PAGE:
Purdue Profiles: Andres Montenegro

October 27, 2015  


Andres Montenegro

Andres Montenegro, assistant professor of computer animation at IPFW, showcases his new technologies at Fort Wayne’s Science Central Museum. (IPFW photo/James Whitcraft)
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Since he was a child, Andres Montenegro has always searched for ways to express his feelings and communicate his inner world through visual art. Now assistant professor of computer animation, he has transformed his childhood passion into a career in computer animation in the College of Visual and Performing Arts at Indiana University-Purdue University Fort Wayne.

After earning his bachelor’s and master’s degree in the arts in Chile, he earned his Master of Fine Arts degree in Digital Arts at the University of Oregon. Montenegro has spent the last five years at IPFW educating students on computer animation and conducting research on augmented reality, a technology that superimposes a computer-generated image on a user’s view of real world.

What are your initial roles as assistant professor of computer animation?

My main role is to develop and assess all the aspects of the computer animation and modeling curriculum. I provide mentorship to undergraduate students and graduating seniors. A few other roles of my position include developing collaborations between disciplines that share computer animation as a method of visualization, coordinating the participation of students in animation competitions and research events, and developing contacts within the greater academic and professional communities related to computer animation.

How has being an independent artist helped you in your role today at IPFW?

I started my career as a painter, because painting always gave me the chance to see reality through a different perspective. The early ’90s is when I started using digital resources to enhance the interactive aspect of my traditional media, painting. I began using 3-D graphics and animation where I included digital installation and immersive environments in my production. By doing this, the viewers could become an active part of the art piece. I use painting as an inspiration for my work because that’s the main source of my research. My aesthetics are based on surrealism and metaphysical painting, a style of painting that flourished mainly between 1911 and 1920. The paintings nurture my creative research in using computer graphics and vice versa, which I am quite happy about because it is a form of finding new ways for creativity, like computer animation.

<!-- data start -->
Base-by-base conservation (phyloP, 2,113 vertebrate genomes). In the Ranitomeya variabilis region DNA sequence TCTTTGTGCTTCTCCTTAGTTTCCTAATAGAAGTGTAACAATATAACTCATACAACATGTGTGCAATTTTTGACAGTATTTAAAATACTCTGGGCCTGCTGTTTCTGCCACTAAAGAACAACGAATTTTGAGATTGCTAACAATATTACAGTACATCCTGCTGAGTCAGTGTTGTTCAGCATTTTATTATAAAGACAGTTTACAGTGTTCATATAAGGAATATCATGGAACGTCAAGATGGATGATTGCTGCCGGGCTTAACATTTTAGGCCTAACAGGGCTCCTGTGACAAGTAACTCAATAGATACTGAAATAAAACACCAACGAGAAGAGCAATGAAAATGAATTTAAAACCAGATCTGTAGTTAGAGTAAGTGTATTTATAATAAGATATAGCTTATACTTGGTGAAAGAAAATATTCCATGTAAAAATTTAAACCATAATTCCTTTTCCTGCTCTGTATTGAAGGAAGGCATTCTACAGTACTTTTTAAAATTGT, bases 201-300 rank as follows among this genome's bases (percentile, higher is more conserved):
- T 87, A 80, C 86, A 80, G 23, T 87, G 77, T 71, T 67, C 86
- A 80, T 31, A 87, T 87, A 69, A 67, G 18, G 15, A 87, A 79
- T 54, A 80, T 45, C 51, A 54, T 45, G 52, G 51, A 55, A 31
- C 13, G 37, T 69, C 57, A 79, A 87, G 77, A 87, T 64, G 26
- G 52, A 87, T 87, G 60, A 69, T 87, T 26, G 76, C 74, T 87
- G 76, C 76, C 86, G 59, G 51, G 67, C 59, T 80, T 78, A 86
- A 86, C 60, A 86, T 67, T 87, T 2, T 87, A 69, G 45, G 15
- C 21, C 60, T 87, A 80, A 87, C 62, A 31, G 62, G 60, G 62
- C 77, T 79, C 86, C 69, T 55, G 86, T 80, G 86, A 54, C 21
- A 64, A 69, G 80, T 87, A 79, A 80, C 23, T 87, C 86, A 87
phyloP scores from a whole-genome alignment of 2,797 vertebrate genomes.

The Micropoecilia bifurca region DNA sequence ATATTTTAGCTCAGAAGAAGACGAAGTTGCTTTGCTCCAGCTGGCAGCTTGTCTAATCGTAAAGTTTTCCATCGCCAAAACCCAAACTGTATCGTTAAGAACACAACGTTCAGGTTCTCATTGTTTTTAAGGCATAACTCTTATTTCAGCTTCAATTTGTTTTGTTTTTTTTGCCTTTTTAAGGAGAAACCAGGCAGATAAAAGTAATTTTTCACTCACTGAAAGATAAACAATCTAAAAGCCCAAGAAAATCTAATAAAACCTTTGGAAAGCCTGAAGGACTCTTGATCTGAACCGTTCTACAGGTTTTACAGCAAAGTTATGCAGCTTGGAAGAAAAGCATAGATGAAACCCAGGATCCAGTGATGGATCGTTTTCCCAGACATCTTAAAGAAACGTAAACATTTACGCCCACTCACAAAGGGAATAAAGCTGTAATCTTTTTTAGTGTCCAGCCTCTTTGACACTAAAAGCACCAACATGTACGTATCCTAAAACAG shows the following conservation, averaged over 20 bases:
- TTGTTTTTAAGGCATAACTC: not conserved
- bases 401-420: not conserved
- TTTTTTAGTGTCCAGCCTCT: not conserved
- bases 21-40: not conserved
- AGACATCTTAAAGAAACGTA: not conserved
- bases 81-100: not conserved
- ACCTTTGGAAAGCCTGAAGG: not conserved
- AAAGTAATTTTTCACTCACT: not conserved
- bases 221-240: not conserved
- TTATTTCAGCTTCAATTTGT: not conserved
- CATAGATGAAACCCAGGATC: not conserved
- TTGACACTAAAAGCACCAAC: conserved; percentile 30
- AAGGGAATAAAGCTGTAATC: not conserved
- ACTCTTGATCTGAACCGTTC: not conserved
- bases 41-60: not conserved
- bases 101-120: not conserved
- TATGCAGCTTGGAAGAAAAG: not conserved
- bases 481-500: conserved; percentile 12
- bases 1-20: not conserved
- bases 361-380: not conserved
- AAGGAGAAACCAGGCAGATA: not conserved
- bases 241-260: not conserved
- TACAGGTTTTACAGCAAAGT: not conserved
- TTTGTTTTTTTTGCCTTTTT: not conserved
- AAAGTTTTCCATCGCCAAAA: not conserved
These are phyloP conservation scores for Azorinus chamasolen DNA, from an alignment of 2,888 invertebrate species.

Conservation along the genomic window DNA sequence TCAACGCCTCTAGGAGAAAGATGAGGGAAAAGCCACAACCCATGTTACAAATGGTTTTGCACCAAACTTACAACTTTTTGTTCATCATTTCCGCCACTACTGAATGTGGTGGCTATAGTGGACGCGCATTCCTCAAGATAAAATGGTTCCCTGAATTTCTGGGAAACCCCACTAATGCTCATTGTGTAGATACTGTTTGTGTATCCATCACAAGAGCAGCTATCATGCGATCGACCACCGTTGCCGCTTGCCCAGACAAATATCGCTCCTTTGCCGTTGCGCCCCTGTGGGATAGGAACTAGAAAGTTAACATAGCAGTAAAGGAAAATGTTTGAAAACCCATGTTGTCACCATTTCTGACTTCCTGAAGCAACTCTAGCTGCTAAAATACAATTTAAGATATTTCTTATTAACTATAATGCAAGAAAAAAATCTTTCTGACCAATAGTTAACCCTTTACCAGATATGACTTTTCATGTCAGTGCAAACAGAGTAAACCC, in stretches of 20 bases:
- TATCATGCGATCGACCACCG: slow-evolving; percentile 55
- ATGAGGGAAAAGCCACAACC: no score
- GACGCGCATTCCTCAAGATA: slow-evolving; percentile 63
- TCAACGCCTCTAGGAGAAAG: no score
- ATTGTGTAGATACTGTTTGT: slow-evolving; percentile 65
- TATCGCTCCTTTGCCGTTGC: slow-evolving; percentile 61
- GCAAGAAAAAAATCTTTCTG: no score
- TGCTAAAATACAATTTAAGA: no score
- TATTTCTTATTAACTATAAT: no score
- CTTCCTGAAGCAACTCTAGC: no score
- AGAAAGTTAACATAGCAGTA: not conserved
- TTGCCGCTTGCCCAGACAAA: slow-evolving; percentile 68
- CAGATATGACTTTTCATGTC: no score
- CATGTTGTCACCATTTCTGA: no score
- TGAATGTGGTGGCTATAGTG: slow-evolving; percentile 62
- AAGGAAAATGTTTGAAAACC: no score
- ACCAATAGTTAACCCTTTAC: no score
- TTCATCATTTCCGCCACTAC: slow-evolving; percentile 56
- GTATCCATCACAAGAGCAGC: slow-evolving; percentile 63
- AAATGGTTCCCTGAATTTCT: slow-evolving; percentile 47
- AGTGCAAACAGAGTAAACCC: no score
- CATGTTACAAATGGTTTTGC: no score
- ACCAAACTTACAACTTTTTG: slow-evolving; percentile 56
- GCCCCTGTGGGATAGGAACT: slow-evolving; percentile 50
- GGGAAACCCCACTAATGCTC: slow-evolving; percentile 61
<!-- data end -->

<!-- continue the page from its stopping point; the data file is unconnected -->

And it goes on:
Is there any advice you always tell your students, art-related or not?

To my students, my advice is to embrace what they are doing with commitment. If they start a project, the main goal is to finish the project in the way they established to finish. I always tell them that it is very important to focus in a subject that will be realistic and that they can explore and be successful in the end. I start providing my mentorship immediately to my students to show them what resources there are to realistically integrate into their project. I encourage all my students to continue into pursuing their master’s degree or PhD because I believe it is important for them to deepen their knowledge in computer graphics. My mentorship to the students is that the world of computer animation is changing on a daily basis and it is important to stay up to date on technology and to think about it as a tool to create and deliver their dreams.

What led you to research focused on using 3-D animation for story telling?

Today, 3-D computer animation and augmented reality is pushing the boundaries of digital applications, and they are turning the user into an interface in itself. The user is integrating more of the body to interact with video games, virtual worlds, simulations, animations, etc. My research topic is focused on how a person can use their experiences to reorganize and to respond to events inside the narrative of an augmented environment. Augmented reality can be applied everywhere and there is enormous potential for development in education, art, and science. My research can be used for not only entertainment and visualization, but also educational purposes. Through my research, we have also been able to integrate this technology for persons with disabilities. My mission is to create an exciting journey through compelling graphics and an insightful narrative that anyone can enjoy, especially children.

Writer: Aspen Deno, denoa@purdue.edu 

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